Lasik Eye Surgery: What You Need To Know

Free download. Book file PDF easily for everyone and every device. You can download and read online Lasik Eye Surgery: What You Need To Know file PDF Book only if you are registered here. And also you can download or read online all Book PDF file that related with Lasik Eye Surgery: What You Need To Know book. Happy reading Lasik Eye Surgery: What You Need To Know Bookeveryone. Download file Free Book PDF Lasik Eye Surgery: What You Need To Know at Complete PDF Library. This Book have some digital formats such us :paperbook, ebook, kindle, epub, fb2 and another formats. Here is The CompletePDF Book Library. It's free to register here to get Book file PDF Lasik Eye Surgery: What You Need To Know Pocket Guide.

Laser assisted in-situ keratomileusis LASIK , is a procedure that uses a highly specialised laser excimer laser to correct myopia, hyperopia and astigmatism. Prior to the application of laser, a thin cornea flap is created using a specialised blade microkeratome or by using another specialised laser femtosecond laser. The cornea flap is lifted and the excimer laser is applied to the corneal bed. The laser does not burn or cut any tissue, but gently vaporises microscopic layers of cells beneath the cornea flap to change the shape of the cornea so that light may be better focused by the eye.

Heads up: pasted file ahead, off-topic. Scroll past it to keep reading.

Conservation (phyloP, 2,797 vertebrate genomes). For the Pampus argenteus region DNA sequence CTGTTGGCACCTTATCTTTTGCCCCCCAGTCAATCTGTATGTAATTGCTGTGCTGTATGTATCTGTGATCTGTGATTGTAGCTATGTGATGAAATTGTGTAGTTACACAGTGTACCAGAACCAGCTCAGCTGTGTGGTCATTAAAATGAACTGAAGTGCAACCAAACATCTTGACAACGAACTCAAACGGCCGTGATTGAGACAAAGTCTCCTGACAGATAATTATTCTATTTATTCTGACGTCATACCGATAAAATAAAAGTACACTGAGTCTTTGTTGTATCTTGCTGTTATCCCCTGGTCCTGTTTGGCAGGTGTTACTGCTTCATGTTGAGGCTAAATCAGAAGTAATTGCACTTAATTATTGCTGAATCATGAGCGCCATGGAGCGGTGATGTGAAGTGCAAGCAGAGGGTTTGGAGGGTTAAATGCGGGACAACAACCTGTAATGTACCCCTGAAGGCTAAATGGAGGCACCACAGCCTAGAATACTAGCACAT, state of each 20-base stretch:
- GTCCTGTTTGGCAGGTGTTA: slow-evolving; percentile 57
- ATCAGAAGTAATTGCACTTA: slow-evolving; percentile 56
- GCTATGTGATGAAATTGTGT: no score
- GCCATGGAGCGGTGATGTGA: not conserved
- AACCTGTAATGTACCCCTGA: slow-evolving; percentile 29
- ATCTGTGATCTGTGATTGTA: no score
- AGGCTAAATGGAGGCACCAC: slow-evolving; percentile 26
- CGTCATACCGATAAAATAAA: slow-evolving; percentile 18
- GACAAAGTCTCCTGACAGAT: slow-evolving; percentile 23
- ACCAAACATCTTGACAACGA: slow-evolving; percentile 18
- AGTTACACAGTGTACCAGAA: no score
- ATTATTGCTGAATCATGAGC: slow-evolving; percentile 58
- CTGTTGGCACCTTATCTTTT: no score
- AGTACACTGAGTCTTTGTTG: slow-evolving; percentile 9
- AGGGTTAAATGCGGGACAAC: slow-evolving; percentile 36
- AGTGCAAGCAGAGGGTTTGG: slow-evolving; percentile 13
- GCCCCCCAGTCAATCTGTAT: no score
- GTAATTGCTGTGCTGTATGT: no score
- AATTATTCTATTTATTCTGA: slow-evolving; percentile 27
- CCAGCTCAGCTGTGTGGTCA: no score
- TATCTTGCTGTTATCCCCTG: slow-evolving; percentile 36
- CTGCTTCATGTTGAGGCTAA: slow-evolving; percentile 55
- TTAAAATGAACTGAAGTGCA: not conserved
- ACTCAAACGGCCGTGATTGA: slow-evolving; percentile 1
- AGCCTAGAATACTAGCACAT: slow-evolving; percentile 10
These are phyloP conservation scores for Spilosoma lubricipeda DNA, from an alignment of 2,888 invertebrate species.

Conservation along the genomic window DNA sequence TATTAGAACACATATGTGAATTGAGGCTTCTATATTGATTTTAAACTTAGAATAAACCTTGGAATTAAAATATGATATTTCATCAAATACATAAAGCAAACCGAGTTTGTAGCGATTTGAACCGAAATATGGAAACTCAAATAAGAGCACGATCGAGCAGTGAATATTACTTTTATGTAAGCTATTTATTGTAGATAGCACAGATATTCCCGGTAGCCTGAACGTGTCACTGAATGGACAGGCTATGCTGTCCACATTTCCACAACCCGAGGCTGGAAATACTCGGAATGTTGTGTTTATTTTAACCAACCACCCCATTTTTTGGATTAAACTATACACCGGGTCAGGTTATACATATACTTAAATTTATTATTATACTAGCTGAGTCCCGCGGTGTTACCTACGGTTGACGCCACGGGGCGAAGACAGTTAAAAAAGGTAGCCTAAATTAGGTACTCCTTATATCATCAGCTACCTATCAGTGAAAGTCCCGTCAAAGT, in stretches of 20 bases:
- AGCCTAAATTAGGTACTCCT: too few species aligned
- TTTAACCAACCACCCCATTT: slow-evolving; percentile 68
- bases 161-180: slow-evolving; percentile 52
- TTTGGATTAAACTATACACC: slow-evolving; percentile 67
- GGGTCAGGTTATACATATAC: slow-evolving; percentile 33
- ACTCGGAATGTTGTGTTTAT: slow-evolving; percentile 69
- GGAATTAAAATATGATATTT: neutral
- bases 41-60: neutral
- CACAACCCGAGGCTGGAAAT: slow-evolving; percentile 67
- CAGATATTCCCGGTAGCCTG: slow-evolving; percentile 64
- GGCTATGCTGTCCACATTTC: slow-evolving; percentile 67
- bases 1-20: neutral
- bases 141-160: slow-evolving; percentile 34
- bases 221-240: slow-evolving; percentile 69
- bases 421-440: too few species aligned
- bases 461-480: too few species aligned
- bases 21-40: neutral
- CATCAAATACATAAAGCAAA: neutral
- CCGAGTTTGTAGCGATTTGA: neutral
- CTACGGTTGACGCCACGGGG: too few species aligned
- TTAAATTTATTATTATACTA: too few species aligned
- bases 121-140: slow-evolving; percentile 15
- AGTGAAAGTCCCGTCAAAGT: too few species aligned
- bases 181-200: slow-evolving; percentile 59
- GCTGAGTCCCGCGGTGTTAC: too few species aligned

Subsequently, the cornea flap is repositioned on the cornea.

5 Things to Avoid After LASIK Eye Surgery

Currently, LASIK is effective for myopia up to degrees, astigmatism up to degrees, and for low to moderate hyperopia. However, this is dependent on the patient s corneal thickness. As the excimer laser is applied under the cornea flap, there is little risk of corneal scarring, minimal post-operative discomfort and pain, and usually requires eye drops for one week. Normal vision often returns within a day and regular activities can be resumed within the first few days. Stable vision is usually attained within one to three months.

LASIK is usually carried out as a day surgery, without the need for hospitalisation. During the procedure, the patient remains awake. The eye is first numbed with anaesthetic eyedrops. An eyelid retainer is then placed between the eyelids to prevent blinking. Next, a thin flap is created in the outer layer of the cornea with an instrument called a microkeratome a motorised blade or by using the femtosecond laser.

Things You Should Know Before LASIK Eye Surgery